Edward E. Cooper, formerly with the, launched the in 1888. He claimed it to be the only illustrated African American journal and poured large sums into making the , with its proclivities, the “Harper’s Weekly of the Colored Race.”
Credit: Madam C.J. Walker Collection, Indiana Historical Society
Financially strapped, he sold the paper in 1892 to. Under Knox, the paper supported the , gave full play to Booker T. Washington’s Tuskegee philosophy of accommodation, became known for its theater coverage, and professed to having the largest circulation of any Black paper in the United States. After World War I, inflation, competition from the more locally attuned , and the increased price doomed the , ceasing publication in 1926.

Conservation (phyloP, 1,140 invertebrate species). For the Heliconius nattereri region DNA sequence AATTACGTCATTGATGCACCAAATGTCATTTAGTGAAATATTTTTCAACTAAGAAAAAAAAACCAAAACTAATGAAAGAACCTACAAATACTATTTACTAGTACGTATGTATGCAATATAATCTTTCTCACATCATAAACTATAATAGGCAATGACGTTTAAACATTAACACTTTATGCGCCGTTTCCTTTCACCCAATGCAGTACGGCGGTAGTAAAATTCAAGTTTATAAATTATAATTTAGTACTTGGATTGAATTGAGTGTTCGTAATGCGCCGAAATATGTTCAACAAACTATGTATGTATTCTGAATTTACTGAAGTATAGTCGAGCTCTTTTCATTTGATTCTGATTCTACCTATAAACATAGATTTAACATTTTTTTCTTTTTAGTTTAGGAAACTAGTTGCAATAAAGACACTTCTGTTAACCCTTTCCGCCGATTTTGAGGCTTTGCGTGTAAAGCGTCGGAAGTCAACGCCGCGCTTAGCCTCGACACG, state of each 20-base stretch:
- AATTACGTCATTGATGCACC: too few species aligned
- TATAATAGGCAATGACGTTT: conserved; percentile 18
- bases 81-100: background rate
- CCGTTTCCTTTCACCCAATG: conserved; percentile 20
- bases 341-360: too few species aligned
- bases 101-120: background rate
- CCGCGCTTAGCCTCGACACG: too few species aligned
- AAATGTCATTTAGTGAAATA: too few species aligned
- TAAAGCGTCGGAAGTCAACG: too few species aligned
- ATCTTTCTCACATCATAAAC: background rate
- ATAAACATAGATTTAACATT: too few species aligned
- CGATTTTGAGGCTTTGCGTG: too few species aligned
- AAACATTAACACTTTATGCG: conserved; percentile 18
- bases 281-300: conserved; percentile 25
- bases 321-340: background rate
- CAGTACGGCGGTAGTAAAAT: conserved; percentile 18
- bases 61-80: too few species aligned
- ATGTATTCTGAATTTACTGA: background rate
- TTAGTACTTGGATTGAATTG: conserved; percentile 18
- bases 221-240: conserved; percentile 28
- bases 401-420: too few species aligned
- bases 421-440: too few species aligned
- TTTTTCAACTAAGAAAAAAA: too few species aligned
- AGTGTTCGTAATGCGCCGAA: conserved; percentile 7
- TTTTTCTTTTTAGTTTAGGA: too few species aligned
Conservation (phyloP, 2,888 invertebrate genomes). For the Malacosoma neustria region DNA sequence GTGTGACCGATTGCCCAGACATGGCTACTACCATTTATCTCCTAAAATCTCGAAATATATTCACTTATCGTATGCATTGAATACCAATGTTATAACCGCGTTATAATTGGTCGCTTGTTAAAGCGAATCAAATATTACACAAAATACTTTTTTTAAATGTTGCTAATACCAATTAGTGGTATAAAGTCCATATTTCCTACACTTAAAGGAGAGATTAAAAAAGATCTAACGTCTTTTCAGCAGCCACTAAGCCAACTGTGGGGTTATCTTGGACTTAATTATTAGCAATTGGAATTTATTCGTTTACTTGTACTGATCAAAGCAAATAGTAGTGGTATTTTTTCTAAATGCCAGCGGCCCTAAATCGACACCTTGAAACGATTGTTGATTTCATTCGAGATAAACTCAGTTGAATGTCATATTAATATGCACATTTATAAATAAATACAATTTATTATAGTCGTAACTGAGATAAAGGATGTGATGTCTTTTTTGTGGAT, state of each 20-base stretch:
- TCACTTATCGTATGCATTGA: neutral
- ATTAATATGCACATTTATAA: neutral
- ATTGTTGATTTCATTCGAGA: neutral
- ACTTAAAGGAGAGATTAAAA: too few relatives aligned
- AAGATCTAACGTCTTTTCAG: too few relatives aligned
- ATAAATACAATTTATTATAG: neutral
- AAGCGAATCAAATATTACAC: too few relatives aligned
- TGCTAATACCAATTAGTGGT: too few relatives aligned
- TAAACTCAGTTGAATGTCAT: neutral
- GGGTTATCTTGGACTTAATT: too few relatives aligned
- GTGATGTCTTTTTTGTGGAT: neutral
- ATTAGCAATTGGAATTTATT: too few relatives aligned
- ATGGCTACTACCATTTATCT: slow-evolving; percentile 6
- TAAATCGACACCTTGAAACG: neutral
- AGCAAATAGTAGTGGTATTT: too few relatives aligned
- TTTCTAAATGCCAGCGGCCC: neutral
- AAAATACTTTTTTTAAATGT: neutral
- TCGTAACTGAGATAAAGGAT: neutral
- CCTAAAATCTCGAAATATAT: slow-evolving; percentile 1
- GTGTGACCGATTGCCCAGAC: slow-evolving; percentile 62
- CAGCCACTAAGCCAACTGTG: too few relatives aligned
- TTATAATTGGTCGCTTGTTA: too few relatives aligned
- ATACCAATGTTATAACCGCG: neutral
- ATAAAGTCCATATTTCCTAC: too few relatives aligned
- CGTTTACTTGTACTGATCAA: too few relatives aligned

Revised February 2021